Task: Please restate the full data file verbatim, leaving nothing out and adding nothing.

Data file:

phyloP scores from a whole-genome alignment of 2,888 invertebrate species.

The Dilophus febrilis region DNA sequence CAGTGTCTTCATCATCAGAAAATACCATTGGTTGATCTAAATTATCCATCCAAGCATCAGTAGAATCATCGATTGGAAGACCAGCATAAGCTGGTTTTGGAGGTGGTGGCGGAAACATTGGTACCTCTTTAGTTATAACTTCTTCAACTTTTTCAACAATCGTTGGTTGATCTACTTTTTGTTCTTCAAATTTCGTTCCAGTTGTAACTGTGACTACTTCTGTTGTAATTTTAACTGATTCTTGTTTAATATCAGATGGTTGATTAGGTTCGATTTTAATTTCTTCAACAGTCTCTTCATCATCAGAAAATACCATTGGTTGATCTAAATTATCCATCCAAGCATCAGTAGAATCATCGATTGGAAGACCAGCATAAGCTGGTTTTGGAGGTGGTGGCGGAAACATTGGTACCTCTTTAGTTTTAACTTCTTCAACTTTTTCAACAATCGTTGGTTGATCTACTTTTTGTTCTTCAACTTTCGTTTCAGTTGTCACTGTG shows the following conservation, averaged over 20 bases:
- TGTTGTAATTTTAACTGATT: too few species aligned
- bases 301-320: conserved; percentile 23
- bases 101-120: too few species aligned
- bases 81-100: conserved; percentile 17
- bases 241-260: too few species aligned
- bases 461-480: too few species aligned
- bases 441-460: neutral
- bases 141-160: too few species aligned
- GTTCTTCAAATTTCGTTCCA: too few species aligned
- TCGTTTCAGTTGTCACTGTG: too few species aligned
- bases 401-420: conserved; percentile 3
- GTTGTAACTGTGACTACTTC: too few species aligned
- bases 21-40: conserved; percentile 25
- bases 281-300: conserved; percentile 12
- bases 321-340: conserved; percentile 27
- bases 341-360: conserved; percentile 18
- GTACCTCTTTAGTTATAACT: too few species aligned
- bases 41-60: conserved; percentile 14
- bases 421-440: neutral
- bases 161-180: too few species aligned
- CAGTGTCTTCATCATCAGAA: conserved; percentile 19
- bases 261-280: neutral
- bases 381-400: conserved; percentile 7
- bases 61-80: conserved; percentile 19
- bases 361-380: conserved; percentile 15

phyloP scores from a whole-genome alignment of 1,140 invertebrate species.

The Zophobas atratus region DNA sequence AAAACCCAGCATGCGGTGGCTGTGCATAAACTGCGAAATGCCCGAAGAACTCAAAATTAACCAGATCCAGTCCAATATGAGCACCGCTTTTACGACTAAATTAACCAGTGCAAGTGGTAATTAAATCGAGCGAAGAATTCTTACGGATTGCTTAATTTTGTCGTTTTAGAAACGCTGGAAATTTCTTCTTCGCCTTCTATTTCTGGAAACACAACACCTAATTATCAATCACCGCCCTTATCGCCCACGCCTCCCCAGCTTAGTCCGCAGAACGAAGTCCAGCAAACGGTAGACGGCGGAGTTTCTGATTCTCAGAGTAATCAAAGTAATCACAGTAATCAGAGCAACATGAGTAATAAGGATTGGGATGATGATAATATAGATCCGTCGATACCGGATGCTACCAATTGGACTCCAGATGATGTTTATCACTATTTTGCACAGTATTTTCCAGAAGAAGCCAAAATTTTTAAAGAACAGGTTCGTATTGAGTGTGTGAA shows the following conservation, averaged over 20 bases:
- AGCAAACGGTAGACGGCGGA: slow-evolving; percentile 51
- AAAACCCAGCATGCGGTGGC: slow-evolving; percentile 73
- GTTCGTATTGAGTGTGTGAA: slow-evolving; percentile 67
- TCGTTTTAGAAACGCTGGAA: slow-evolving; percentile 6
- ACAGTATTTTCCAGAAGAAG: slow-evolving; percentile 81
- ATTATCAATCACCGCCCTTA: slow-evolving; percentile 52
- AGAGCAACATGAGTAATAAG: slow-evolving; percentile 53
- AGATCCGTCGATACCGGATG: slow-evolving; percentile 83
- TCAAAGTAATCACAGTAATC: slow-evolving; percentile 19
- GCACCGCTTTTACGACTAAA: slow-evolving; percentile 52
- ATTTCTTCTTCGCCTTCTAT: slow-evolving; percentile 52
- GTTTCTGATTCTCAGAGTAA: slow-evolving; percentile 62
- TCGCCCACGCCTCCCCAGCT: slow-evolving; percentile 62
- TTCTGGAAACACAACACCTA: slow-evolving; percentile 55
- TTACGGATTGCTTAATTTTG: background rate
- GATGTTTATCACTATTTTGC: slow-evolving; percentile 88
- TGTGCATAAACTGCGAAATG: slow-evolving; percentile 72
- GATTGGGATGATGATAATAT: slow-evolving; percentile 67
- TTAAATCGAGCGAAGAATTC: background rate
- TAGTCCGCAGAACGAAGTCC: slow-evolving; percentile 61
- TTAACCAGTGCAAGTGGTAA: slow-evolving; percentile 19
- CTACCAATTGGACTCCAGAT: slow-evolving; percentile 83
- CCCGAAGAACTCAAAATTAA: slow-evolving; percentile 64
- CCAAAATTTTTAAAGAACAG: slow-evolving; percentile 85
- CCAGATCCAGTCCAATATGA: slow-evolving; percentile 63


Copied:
phyloP scores from a whole-genome alignment of 2,888 invertebrate species.

The Dilophus febrilis region DNA sequence CAGTGTCTTCATCATCAGAAAATACCATTGGTTGATCTAAATTATCCATCCAAGCATCAGTAGAATCATCGATTGGAAGACCAGCATAAGCTGGTTTTGGAGGTGGTGGCGGAAACATTGGTACCTCTTTAGTTATAACTTCTTCAACTTTTTCAACAATCGTTGGTTGATCTACTTTTTGTTCTTCAAATTTCGTTCCAGTTGTAACTGTGACTACTTCTGTTGTAATTTTAACTGATTCTTGTTTAATATCAGATGGTTGATTAGGTTCGATTTTAATTTCTTCAACAGTCTCTTCATCATCAGAAAATACCATTGGTTGATCTAAATTATCCATCCAAGCATCAGTAGAATCATCGATTGGAAGACCAGCATAAGCTGGTTTTGGAGGTGGTGGCGGAAACATTGGTACCTCTTTAGTTTTAACTTCTTCAACTTTTTCAACAATCGTTGGTTGATCTACTTTTTGTTCTTCAACTTTCGTTTCAGTTGTCACTGTG shows the following conservation, averaged over 20 bases:
- TGTTGTAATTTTAACTGATT: too few species aligned
- bases 301-320: conserved; percentile 23
- bases 101-120: too few species aligned
- bases 81-100: conserved; percentile 17
- bases 241-260: too few species aligned
- bases 461-480: too few species aligned
- bases 441-460: neutral
- bases 141-160: too few species aligned
- GTTCTTCAAATTTCGTTCCA: too few species aligned
- TCGTTTCAGTTGTCACTGTG: too few species aligned
- bases 401-420: conserved; percentile 3
- GTTGTAACTGTGACTACTTC: too few species aligned
- bases 21-40: conserved; percentile 25
- bases 281-300: conserved; percentile 12
- bases 321-340: conserved; percentile 27
- bases 341-360: conserved; percentile 18
- GTACCTCTTTAGTTATAACT: too few species aligned
- bases 41-60: conserved; percentile 14
- bases 421-440: neutral
- bases 161-180: too few species aligned
- CAGTGTCTTCATCATCAGAA: conserved; percentile 19
- bases 261-280: neutral
- bases 381-400: conserved; percentile 7
- bases 61-80: conserved; percentile 19
- bases 361-380: conserved; percentile 15

phyloP scores from a whole-genome alignment of 1,140 invertebrate species.

The Zophobas atratus region DNA sequence AAAACCCAGCATGCGGTGGCTGTGCATAAACTGCGAAATGCCCGAAGAACTCAAAATTAACCAGATCCAGTCCAATATGAGCACCGCTTTTACGACTAAATTAACCAGTGCAAGTGGTAATTAAATCGAGCGAAGAATTCTTACGGATTGCTTAATTTTGTCGTTTTAGAAACGCTGGAAATTTCTTCTTCGCCTTCTATTTCTGGAAACACAACACCTAATTATCAATCACCGCCCTTATCGCCCACGCCTCCCCAGCTTAGTCCGCAGAACGAAGTCCAGCAAACGGTAGACGGCGGAGTTTCTGATTCTCAGAGTAATCAAAGTAATCACAGTAATCAGAGCAACATGAGTAATAAGGATTGGGATGATGATAATATAGATCCGTCGATACCGGATGCTACCAATTGGACTCCAGATGATGTTTATCACTATTTTGCACAGTATTTTCCAGAAGAAGCCAAAATTTTTAAAGAACAGGTTCGTATTGAGTGTGTGAA shows the following conservation, averaged over 20 bases:
- AGCAAACGGTAGACGGCGGA: slow-evolving; percentile 51
- AAAACCCAGCATGCGGTGGC: slow-evolving; percentile 73
- GTTCGTATTGAGTGTGTGAA: slow-evolving; percentile 67
- TCGTTTTAGAAACGCTGGAA: slow-evolving; percentile 6
- ACAGTATTTTCCAGAAGAAG: slow-evolving; percentile 81
- ATTATCAATCACCGCCCTTA: slow-evolving; percentile 52
- AGAGCAACATGAGTAATAAG: slow-evolving; percentile 53
- AGATCCGTCGATACCGGATG: slow-evolving; percentile 83
- TCAAAGTAATCACAGTAATC: slow-evolving; percentile 19
- GCACCGCTTTTACGACTAAA: slow-evolving; percentile 52
- ATTTCTTCTTCGCCTTCTAT: slow-evolving; percentile 52
- GTTTCTGATTCTCAGAGTAA: slow-evolving; percentile 62
- TCGCCCACGCCTCCCCAGCT: slow-evolving; percentile 62
- TTCTGGAAACACAACACCTA: slow-evolving; percentile 55
- TTACGGATTGCTTAATTTTG: background rate
- GATGTTTATCACTATTTTGC: slow-evolving; percentile 88
- TGTGCATAAACTGCGAAATG: slow-evolving; percentile 72
- GATTGGGATGATGATAATAT: slow-evolving; percentile 67
- TTAAATCGAGCGAAGAATTC: background rate
- TAGTCCGCAGAACGAAGTCC: slow-evolving; percentile 61
- TTAACCAGTGCAAGTGGTAA: slow-evolving; percentile 19
- CTACCAATTGGACTCCAGAT: slow-evolving; percentile 83
- CCCGAAGAACTCAAAATTAA: slow-evolving; percentile 64
- CCAAAATTTTTAAAGAACAG: slow-evolving; percentile 85
- CCAGATCCAGTCCAATATGA: slow-evolving; percentile 63